Sunday, March 24, 2024

Polyploidy Part 3. Patterns in Nature: Speciation

 Polyploidy is whole genome duplication, when all the chromosomes and so, all the genes, of an organism double. In plants, it is very common; easily 3/4 of plants are polyploid. 

Oenothera, evening primrose
an Oenothera

Because polyploidy is a genetic effect that takes place inside the cell's nucleus, it is not casually observed. But botanists discovered polyploidy as soon as they had microscopes to look at the contents of the nucleus and when they tried crossing polyploids and got results that didn't make sense based on diploid genetics. (Diploid = 2 copies of the genome, polyploidy = numbers over 2, like 3, 4, and 6  see previous posts in this series link link). Study of polyploidy began in the early 1900s.

However, knowing that Oenothera lamarkiana, now O. glazioviana, the big-flowered evening primrose, is tetraploid (4x), did not reveal whether Oenothera albicaulis, prairie evening primrose, was polyploid, let alone give information about dandelions (Taraxacum) or maples (Acer). Detecting polyploidy takes some effort. Historically one prepared cells at the right step in cell division and counted chromosomes under the microscope. Today, you might compare DNA or genes across a series of plants to see if some have double the amount of DNA or double the markers for those genes. These require all the equipment for DNA counting or sequencing. Historically, botanists writing papers about a particular group of plants, sorting out the number of species present, usually took the time to determine chromosome number for the species they were considering, so gradually knowledge of the frequency of polyploidy increased. Nevertheless, our knowledge of the distribution of polyploidy was patchy across the 20th century. The more we look, the more we find. Virtually all plants have polyploidy in their ancestry and easily 70% are relatively recent polyploids.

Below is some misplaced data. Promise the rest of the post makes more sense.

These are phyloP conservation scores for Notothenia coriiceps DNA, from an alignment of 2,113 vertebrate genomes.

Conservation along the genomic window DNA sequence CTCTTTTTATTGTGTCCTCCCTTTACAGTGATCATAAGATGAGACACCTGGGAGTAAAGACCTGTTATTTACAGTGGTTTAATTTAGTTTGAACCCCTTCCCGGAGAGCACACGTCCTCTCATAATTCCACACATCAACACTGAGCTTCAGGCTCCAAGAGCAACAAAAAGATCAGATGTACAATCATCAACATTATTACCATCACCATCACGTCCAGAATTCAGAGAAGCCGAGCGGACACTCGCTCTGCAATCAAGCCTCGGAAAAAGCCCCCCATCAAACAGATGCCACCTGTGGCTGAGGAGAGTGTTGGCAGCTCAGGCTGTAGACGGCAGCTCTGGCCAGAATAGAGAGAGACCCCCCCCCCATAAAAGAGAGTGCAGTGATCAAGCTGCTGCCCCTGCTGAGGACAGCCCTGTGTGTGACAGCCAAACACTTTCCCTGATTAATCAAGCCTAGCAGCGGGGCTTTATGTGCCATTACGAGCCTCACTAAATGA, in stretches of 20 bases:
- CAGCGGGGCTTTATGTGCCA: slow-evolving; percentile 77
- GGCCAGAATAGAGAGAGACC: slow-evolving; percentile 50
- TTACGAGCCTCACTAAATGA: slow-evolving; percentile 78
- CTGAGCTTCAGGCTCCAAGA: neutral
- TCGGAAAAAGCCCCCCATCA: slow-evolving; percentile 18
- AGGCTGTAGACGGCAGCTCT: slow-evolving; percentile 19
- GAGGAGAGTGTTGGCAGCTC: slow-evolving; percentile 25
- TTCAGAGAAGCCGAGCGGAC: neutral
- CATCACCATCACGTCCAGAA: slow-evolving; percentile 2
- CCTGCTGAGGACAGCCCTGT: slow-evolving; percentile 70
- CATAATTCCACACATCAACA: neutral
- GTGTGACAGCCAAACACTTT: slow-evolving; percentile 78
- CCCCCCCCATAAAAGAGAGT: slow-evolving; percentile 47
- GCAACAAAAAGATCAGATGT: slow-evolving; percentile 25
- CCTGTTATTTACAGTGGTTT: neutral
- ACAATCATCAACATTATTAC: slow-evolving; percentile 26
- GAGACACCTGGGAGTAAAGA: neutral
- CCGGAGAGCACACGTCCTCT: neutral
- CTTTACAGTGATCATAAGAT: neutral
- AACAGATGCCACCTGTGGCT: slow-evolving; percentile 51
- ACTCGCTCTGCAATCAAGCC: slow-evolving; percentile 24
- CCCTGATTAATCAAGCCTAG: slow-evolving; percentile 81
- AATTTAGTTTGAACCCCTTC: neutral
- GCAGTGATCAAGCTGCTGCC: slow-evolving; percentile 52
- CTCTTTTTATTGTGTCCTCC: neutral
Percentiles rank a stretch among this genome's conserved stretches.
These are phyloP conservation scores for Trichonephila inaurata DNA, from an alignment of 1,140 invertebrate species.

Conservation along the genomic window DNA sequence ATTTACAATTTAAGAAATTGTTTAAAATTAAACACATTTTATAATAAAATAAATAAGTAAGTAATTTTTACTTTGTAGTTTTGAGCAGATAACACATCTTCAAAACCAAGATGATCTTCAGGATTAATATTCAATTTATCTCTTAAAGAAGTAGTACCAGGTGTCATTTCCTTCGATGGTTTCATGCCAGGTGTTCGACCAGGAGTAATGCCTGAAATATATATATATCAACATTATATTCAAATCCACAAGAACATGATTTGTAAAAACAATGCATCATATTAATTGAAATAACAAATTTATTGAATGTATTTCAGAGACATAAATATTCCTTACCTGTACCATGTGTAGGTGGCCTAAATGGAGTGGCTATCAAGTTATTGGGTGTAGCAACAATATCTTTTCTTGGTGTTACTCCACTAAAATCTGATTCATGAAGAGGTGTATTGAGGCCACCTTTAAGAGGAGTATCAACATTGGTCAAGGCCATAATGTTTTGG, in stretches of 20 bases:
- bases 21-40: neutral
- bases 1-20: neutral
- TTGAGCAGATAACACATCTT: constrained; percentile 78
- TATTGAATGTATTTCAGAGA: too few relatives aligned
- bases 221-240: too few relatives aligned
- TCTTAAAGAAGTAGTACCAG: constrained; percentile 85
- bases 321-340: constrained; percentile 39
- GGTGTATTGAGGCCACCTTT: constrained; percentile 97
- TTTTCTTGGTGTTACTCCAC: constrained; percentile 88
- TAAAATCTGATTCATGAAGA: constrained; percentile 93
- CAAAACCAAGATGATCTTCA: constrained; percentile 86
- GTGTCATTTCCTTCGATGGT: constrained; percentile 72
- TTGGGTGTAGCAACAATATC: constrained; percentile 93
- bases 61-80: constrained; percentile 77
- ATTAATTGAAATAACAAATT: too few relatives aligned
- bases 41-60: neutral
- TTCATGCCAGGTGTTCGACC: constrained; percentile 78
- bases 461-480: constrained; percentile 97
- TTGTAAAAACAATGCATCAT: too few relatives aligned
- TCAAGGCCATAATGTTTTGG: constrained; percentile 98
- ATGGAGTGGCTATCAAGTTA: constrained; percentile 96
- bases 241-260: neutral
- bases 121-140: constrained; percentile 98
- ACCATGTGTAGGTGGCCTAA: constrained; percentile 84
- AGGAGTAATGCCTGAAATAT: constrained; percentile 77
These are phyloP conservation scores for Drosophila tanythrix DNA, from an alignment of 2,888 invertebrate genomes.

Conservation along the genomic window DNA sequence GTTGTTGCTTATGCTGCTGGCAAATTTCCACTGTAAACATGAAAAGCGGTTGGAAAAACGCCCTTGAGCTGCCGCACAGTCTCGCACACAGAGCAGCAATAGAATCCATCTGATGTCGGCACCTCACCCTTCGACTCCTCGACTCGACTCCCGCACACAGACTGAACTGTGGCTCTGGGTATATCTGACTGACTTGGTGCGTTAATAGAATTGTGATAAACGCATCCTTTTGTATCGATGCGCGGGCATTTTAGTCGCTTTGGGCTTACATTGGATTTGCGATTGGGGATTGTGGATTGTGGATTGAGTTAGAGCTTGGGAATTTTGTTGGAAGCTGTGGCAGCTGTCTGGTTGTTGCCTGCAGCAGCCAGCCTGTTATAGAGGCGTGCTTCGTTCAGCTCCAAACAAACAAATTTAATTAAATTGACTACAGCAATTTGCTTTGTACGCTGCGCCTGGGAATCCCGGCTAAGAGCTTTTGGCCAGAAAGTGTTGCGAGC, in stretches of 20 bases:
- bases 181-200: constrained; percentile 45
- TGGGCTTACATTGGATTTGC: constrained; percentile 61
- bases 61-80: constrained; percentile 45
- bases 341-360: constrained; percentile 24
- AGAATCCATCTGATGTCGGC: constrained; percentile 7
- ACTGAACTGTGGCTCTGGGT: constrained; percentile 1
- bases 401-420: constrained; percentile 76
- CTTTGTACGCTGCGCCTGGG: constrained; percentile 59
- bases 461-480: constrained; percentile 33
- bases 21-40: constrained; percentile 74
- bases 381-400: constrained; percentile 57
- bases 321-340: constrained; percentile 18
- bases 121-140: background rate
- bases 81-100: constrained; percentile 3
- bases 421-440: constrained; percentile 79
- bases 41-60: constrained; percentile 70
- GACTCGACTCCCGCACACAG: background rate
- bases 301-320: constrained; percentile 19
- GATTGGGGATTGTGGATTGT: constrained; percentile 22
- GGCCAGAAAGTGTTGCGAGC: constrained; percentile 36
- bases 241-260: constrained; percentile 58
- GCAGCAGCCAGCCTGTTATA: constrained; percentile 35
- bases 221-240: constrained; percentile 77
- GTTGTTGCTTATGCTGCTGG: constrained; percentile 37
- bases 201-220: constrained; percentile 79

dandelions, Taraxacum officinale
dandelions, Taraxacum officinale are triploid 3x

What does whole genome duplication do in nature? Why are so many species polyploid?